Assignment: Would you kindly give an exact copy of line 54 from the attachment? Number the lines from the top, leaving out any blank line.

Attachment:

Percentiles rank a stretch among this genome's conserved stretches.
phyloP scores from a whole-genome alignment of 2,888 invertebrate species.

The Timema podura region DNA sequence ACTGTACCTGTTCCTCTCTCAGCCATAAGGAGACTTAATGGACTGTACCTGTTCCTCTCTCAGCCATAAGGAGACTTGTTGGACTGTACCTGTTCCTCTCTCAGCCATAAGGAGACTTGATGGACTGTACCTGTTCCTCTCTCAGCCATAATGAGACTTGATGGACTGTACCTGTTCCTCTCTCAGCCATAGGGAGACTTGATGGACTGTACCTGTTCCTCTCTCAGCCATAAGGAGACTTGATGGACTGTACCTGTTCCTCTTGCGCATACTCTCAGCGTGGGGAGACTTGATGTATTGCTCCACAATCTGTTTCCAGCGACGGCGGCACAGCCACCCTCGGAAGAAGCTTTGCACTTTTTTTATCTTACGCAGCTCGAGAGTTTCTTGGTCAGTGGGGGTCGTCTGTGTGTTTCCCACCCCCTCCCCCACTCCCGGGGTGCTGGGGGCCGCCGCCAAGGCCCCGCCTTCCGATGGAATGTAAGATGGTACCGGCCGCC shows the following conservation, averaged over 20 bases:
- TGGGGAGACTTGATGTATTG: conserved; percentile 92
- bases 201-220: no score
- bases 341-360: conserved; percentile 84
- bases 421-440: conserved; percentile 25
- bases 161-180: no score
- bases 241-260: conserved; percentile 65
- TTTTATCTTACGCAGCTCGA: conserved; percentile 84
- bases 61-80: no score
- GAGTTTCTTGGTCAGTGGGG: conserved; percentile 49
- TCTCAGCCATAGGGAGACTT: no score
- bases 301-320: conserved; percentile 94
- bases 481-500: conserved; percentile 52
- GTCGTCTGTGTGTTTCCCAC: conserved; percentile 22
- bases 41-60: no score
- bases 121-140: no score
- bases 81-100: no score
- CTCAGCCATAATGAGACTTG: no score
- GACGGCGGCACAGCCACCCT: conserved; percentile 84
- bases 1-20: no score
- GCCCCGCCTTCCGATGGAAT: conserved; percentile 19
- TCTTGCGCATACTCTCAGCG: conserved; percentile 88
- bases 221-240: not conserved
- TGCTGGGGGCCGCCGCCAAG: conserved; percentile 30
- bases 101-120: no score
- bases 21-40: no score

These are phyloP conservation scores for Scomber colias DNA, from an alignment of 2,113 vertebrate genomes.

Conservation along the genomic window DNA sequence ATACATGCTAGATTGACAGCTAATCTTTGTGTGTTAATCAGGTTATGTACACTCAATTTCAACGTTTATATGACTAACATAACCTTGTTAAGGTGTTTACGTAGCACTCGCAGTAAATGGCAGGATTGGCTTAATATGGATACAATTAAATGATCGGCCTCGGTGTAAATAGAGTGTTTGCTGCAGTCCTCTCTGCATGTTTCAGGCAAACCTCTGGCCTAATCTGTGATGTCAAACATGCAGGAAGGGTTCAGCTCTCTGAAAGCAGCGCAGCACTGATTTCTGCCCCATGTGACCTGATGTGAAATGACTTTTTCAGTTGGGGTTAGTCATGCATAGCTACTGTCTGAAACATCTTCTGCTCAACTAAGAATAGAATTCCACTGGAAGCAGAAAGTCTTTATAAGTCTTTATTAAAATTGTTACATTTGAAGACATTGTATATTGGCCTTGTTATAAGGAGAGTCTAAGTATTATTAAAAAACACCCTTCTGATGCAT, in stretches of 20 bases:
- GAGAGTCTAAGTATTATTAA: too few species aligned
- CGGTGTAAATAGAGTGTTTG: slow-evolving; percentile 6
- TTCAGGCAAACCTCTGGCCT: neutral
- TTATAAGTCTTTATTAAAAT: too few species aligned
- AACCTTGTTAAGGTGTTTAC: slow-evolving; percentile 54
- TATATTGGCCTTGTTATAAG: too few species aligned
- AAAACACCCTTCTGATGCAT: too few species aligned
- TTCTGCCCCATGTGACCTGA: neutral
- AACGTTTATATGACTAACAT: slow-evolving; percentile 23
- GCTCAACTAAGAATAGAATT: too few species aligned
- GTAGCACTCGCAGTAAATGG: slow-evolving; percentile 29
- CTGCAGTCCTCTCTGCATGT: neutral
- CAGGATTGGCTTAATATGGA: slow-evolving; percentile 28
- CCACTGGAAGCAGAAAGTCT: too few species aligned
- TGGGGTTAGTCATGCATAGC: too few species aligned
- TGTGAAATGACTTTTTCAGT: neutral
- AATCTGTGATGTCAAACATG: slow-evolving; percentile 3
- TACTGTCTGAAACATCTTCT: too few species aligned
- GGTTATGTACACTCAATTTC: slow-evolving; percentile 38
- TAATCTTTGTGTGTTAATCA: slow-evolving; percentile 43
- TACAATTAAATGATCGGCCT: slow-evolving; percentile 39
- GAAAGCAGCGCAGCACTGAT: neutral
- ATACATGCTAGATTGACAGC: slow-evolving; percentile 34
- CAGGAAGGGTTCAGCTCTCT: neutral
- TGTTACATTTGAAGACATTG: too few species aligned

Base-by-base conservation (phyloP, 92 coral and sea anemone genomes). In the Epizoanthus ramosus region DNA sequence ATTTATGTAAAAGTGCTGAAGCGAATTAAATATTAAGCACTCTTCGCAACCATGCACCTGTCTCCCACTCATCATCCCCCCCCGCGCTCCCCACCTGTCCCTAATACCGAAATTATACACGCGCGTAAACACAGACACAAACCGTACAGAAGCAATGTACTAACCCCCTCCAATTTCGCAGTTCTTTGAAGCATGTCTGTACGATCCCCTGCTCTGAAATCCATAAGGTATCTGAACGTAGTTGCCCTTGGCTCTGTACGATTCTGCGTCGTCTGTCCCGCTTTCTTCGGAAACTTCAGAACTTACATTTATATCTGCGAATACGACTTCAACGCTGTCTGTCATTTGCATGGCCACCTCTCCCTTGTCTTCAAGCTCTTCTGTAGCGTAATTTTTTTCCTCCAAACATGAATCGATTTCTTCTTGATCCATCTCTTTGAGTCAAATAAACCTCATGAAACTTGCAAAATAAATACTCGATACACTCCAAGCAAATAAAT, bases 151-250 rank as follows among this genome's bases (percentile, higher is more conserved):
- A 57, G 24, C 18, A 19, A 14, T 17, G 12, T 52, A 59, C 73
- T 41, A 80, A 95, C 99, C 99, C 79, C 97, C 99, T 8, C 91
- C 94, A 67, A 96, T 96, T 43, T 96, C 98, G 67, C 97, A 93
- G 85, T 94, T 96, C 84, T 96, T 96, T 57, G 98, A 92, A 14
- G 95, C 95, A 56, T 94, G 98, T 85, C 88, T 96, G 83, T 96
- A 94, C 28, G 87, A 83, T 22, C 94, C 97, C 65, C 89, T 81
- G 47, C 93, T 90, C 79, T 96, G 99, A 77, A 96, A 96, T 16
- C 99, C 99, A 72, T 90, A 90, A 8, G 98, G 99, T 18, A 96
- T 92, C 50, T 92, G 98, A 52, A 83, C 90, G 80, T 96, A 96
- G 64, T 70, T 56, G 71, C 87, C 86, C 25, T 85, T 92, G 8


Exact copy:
- CAGGAAGGGTTCAGCTCTCT: neutral